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David Yager

David Yager

Based in Calgary, David Yager is a former oilfield services executive and the principal of Yager Management Ltd., an oilfield services management consultancy. He has…

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Electric Vehicles No Threat To Oil Prices Anytime Soon

EV

Hardly a day goes by without another media report about the impending demise of the Internal Combustion Engine (ICE) as petroleum powered cars and trucks are replaced by uber-clean Electric Vehicles (EV). It is just a matter of time before EVs start to materially reduce global oil demand thereby capping a meaningful oil price recovery now and creating an ever-shrinking industry in the future. EVs are yet another reason why the decline of petroleum production and consumption is inevitable.

Except it isn’t true. Your writer read dozens of articles and attended a conference on the future of EVs. The evidence overwhelming proves they pose no threat to oil prices anytime soon. Following is a summary of the major points.

• The forecasts for EV growth are all over the map. Late last year investment research outfit Morningstar figured EVs will be 10% of new vehicle sales by 2025 (only 8 years from now!) compared to 1% in 2015. Washington’s Energy Information Administration (EIA) predicted in January cumulative sales of EVs (cars and light trucks) would push 1.4 million by 2025. Last month Morgan Stanley predicted 1 billion EVs would be sold by 2050 and 70% of European vehicles would be electric. Bloomberg New Energy Finance wrote a glowing report on EVs in early July titled The Electric Car Revolution is Accelerating stating “…adoption of emission-free vehicles will happen more quickly than previously estimated because the cost of building cars is falling so fast. The seismic shift will see cars with a plug account a third of the global auto fleet by 2040 and displace about 8 million barrels a day of oil production. In just eight years, electric cars will be as cheap as gasoline vehicles, pushing the global fleet to 550 million by 2050”. When Volvo recently announced it will only produce vehicles with electric motors of some sort – pure EV or hybrid – in a couple of years made global headlines.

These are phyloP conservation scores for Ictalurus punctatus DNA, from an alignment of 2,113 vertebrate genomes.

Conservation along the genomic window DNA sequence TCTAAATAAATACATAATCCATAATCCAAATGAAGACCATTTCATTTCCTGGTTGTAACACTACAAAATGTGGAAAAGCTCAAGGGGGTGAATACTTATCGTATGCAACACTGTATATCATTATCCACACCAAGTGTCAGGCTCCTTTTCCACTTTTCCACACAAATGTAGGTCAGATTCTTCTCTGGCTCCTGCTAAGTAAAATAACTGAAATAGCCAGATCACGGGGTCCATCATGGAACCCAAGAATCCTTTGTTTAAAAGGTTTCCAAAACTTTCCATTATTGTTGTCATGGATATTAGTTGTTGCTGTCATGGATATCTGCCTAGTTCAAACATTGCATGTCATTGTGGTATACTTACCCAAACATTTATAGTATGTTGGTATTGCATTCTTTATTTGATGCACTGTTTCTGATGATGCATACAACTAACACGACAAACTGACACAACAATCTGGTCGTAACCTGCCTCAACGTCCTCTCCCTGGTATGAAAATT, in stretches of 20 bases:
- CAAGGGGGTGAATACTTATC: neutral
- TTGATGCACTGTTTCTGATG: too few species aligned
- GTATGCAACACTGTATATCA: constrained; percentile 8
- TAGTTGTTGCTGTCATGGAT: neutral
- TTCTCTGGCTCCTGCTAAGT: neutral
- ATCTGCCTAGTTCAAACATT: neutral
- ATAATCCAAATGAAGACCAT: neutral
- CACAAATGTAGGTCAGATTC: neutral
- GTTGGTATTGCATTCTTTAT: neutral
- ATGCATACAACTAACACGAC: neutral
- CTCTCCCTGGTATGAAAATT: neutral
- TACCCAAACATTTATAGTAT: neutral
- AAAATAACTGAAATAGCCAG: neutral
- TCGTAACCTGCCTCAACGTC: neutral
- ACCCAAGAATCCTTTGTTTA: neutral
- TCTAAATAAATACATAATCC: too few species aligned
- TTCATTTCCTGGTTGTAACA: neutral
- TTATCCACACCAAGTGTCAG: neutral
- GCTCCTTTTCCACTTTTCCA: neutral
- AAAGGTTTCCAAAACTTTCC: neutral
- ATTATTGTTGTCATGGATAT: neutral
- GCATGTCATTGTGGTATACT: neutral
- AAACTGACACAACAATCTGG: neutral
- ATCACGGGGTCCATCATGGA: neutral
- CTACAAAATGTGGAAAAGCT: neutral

• EV sales forecasts don’t look intimidating once all the numbers are presented. For perspective, how many cars are there in the world? According to Automotive News, in the U.S. alone there were 18.4 million new cars and light trucks sold in 2016. A year ago, U.S. research house Alliance Bernstein reported that in 2015 there were 1.1 billion cars and 377 million trucks on the world’s roads, quantities expected to rise to 1.5 billion and 507 million respectively by 2025 and 2 billion and 790 billion by 2040. These figures are interesting because if the number of vehicles doubles but EVs are only 25% by 2050 (Bloomberg’s high case) this doesn’t equate to an 8% reduction in oil demand. If the Morningstar prediction above comes true, this would equate to 8.8 million new EVs in 2025 based on worldwide sales of 88 million units in 2016. One of the big issues now emerging is the significant petroleum consumption and emissions of transport trucks for which electrification is not currently practical. And, of course, airplanes only run on refined crude. Bernstein figures Air Revenue Passenger Kilometers, or RPK, which was 9 trillion in 2015, will rise to 12 trillion in 2025 and more than double to 20 trillion by 2040. Oil required for transportation will continue to grow. Of a 42 US gallon barrel of crude 86% ends up transportation fuel (20 gallons gasoline, 12 diesel and 4 jet fuel). And EVs will only capture a meaningful portion of the market if several problems are solved, some highlighted below.

Related: Daily OPEC Oil Prices Now Public For The First Time Ever